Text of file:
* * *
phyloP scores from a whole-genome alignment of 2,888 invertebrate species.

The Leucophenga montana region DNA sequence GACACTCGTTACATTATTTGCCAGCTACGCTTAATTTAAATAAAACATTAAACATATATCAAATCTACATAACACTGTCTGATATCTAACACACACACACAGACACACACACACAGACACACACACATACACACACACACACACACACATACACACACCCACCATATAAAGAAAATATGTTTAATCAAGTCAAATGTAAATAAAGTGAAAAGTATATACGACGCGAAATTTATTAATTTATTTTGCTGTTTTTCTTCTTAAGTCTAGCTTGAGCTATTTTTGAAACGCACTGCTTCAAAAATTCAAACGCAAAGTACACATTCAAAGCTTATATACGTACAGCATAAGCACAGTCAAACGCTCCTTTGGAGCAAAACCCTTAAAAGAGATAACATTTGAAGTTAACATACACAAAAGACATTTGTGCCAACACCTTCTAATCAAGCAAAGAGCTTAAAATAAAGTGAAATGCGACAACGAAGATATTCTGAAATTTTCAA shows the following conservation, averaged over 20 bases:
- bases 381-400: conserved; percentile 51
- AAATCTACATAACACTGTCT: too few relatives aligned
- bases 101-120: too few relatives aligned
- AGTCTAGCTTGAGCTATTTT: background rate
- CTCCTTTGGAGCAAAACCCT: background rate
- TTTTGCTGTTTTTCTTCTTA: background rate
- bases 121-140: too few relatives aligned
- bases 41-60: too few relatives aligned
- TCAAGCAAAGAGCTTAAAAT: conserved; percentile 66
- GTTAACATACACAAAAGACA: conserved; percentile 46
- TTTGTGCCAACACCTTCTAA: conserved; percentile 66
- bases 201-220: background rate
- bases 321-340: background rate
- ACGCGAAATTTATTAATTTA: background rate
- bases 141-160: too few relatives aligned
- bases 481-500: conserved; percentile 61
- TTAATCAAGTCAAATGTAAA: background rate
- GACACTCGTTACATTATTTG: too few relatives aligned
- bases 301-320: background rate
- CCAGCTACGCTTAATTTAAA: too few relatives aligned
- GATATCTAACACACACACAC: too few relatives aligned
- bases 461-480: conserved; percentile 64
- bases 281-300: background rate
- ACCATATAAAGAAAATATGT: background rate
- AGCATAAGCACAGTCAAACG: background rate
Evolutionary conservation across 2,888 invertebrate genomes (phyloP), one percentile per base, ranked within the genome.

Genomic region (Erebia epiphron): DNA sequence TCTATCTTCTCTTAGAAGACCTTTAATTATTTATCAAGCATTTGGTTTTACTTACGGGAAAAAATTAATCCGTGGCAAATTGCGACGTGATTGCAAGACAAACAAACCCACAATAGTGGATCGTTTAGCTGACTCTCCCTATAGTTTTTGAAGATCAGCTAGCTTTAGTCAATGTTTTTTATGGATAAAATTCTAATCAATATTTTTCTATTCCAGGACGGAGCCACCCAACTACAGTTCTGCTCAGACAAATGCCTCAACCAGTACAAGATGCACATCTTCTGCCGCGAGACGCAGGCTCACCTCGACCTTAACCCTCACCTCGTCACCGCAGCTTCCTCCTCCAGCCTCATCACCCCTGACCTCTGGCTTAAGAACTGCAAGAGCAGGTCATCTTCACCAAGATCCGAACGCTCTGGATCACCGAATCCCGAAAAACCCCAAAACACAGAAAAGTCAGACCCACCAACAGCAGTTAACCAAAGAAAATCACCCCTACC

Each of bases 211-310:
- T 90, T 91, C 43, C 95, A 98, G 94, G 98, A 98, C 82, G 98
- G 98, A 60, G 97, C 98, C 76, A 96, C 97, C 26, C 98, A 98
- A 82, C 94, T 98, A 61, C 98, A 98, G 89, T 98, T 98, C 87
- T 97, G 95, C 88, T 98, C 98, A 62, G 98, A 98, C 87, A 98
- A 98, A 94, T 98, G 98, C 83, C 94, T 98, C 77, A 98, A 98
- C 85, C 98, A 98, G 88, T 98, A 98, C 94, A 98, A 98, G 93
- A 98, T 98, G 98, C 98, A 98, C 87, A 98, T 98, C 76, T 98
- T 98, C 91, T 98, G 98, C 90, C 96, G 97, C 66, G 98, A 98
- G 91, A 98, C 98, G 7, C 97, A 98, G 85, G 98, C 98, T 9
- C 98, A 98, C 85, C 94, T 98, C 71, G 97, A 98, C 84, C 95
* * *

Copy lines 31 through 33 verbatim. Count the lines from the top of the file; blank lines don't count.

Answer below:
- T 90, T 91, C 43, C 95, A 98, G 94, G 98, A 98, C 82, G 98
- G 98, A 60, G 97, C 98, C 76, A 96, C 97, C 26, C 98, A 98
- A 82, C 94, T 98, A 61, C 98, A 98, G 89, T 98, T 98, C 87